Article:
The obesity epidemic in Australia is resulting in an alarming increase in the prevalence of type 2 diabetes.
Approximately 1 million Australian adults have type 2 diabetes and it is estimated over 2 million people are pre-diabetic and are at high risk of developing this disease.That’s around 13 per cent of our entire population! It’s easy to see why our health researchers have made it a priority to discover better ways to prevent and manage this serious disease.
To better understand the importance of diet when managing type 2 diabetes, we undertook one of the largest and complex diet and lifestyle intervention studies in Australia, in collaboration with the University of Adelaide, Flinders University and the University of South Australia.
The two year study compared different dietary approaches for managing type 2 diabetes: a low carbohydrate, high protein, high healthy fat diet and a traditional high-unrefined carbohydrate, low fat diet. All participants also participated in a supervised exercise program.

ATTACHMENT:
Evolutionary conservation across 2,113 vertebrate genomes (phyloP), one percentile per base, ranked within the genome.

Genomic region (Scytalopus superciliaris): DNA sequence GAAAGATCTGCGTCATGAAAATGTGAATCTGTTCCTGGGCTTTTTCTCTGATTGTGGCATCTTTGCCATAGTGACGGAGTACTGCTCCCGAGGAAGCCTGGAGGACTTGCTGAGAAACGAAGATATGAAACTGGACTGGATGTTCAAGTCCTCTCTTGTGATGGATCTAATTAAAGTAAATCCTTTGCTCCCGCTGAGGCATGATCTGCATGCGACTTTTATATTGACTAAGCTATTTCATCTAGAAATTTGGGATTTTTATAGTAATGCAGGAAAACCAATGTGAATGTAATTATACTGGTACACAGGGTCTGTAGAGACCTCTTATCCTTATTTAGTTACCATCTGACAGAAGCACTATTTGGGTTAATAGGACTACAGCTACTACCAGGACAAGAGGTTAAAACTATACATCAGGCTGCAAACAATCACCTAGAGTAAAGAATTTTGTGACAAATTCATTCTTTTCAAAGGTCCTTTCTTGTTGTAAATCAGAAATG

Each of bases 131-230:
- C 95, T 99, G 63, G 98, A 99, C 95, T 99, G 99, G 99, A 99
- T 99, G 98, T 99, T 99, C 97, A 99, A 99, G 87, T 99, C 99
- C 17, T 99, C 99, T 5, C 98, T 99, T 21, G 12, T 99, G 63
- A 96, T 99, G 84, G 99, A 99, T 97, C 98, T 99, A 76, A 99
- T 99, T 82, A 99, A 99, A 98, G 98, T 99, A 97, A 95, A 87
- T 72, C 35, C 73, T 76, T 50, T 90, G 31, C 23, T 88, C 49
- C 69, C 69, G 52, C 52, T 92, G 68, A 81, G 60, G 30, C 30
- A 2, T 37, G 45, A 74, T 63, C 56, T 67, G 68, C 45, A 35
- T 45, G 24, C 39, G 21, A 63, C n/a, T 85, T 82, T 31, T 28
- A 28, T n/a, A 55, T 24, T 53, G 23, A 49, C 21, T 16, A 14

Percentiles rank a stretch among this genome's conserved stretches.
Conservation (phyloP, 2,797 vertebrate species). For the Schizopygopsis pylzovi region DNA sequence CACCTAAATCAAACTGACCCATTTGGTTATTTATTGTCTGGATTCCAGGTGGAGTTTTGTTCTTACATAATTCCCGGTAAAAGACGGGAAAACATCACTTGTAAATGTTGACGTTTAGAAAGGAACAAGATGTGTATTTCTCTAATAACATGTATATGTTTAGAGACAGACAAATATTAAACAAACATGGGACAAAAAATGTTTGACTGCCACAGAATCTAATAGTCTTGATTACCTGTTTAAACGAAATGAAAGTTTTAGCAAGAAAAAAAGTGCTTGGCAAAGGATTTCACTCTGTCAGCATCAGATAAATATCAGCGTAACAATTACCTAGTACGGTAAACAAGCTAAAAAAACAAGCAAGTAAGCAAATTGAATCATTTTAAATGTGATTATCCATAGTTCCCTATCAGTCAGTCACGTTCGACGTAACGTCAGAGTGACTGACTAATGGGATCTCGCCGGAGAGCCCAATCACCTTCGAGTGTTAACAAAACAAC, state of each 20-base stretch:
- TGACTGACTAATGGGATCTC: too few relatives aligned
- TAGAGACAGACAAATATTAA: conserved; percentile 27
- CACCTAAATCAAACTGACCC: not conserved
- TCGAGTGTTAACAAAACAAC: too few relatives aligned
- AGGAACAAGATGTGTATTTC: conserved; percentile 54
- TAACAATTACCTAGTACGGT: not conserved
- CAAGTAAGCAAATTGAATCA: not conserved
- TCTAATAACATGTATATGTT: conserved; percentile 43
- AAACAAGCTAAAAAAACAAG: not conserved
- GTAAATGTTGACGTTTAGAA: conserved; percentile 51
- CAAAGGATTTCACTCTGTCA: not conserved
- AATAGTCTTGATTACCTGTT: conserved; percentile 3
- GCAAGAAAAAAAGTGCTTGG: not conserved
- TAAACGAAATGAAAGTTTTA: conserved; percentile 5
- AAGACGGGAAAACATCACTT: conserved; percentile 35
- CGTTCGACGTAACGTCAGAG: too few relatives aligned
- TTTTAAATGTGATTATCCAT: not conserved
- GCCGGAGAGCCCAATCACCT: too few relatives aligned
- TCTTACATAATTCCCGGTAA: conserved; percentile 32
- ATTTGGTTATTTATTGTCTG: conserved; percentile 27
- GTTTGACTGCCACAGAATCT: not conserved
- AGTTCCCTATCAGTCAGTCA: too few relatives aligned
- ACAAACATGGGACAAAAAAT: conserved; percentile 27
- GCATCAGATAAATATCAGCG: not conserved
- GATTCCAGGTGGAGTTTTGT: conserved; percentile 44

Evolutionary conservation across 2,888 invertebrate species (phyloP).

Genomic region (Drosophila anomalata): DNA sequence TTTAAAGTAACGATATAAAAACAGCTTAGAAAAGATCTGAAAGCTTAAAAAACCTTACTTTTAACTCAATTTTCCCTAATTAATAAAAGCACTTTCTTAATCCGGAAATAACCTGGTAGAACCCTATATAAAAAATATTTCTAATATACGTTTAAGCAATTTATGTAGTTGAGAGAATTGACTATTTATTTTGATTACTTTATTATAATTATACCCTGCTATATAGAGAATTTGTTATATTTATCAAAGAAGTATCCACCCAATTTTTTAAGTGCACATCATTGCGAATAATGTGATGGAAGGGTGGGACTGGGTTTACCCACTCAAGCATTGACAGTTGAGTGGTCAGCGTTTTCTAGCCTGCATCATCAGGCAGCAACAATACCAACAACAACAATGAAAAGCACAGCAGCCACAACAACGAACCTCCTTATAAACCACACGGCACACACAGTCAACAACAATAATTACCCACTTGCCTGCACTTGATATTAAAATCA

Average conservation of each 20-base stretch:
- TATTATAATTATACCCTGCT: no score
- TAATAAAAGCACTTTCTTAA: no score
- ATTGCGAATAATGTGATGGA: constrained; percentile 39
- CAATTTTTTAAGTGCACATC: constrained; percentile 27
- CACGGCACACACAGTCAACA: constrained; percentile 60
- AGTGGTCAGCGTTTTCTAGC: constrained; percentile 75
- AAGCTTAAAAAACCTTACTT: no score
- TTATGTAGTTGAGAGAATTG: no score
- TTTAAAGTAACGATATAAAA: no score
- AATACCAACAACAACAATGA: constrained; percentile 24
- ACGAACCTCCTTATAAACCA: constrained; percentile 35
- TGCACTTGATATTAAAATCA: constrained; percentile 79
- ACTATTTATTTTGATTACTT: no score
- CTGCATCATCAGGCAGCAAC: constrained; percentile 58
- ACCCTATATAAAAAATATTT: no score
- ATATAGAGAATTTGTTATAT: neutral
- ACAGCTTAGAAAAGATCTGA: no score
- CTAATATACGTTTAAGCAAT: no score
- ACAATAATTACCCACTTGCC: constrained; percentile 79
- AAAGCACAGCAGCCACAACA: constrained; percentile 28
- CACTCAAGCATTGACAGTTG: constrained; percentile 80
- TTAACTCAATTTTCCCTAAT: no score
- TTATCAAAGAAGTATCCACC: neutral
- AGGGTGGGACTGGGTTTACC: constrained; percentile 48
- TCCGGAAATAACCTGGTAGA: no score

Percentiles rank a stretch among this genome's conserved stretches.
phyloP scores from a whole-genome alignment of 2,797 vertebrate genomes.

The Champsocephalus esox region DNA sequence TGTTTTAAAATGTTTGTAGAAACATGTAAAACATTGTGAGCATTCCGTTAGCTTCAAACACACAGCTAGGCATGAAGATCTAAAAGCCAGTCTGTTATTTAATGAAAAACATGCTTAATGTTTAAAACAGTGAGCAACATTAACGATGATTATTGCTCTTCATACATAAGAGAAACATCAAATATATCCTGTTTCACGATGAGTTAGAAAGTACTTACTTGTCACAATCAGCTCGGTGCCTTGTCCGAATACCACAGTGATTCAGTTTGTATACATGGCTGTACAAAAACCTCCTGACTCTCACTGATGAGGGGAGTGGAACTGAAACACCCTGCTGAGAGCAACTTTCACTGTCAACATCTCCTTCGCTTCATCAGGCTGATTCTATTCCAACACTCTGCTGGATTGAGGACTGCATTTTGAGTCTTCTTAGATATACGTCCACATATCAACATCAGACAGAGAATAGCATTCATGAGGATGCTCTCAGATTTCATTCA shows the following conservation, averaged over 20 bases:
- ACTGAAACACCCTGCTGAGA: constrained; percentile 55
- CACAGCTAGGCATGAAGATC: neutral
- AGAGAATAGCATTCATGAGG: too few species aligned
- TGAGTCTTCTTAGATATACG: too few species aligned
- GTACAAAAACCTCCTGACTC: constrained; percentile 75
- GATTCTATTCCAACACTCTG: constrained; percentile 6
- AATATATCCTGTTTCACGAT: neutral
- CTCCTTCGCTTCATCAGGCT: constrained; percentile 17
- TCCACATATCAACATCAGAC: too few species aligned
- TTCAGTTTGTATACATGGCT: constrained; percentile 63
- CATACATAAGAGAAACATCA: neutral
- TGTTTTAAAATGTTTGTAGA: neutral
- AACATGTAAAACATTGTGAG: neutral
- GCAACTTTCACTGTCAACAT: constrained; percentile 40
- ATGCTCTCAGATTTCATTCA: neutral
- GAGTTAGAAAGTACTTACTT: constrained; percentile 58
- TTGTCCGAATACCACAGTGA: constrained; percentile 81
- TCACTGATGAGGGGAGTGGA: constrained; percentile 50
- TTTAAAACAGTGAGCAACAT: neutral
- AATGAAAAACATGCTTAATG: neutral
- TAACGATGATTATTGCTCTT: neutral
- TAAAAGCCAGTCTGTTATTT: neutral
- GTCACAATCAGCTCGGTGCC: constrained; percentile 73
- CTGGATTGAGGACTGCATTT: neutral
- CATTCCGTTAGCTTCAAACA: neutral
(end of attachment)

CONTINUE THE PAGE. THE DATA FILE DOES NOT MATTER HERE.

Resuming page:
One of the most significant findings for those people who followed the low carbohydrate diet was a staggering 40 per cent reduction in the amount of diabetes medication they required, twice as effective as the high carbohydrate, low fat diet. The low carbohydrate diet was also three times more effective at reducing blood glucose spikes across the day.
The results of the study is creating a paradigm shift in our thinking about how we should manage type 2 diabetes.
For the millions of Australians who are overweight and have or at risk of developing type 2 diabetes, this study could make a real difference to the diet and lifestyle decisions they make.
We are working hard to provide a clear and comprehensive overview of the science and benefits behind the low carbohydrate diet – so we’ve developed the CSIRO Low-Carb Diet book. The book provides an easy to follow, structured meal plans including recipes, clear descriptions of low-carb versus high-carb foods, shopping lists and a complete exercise plan.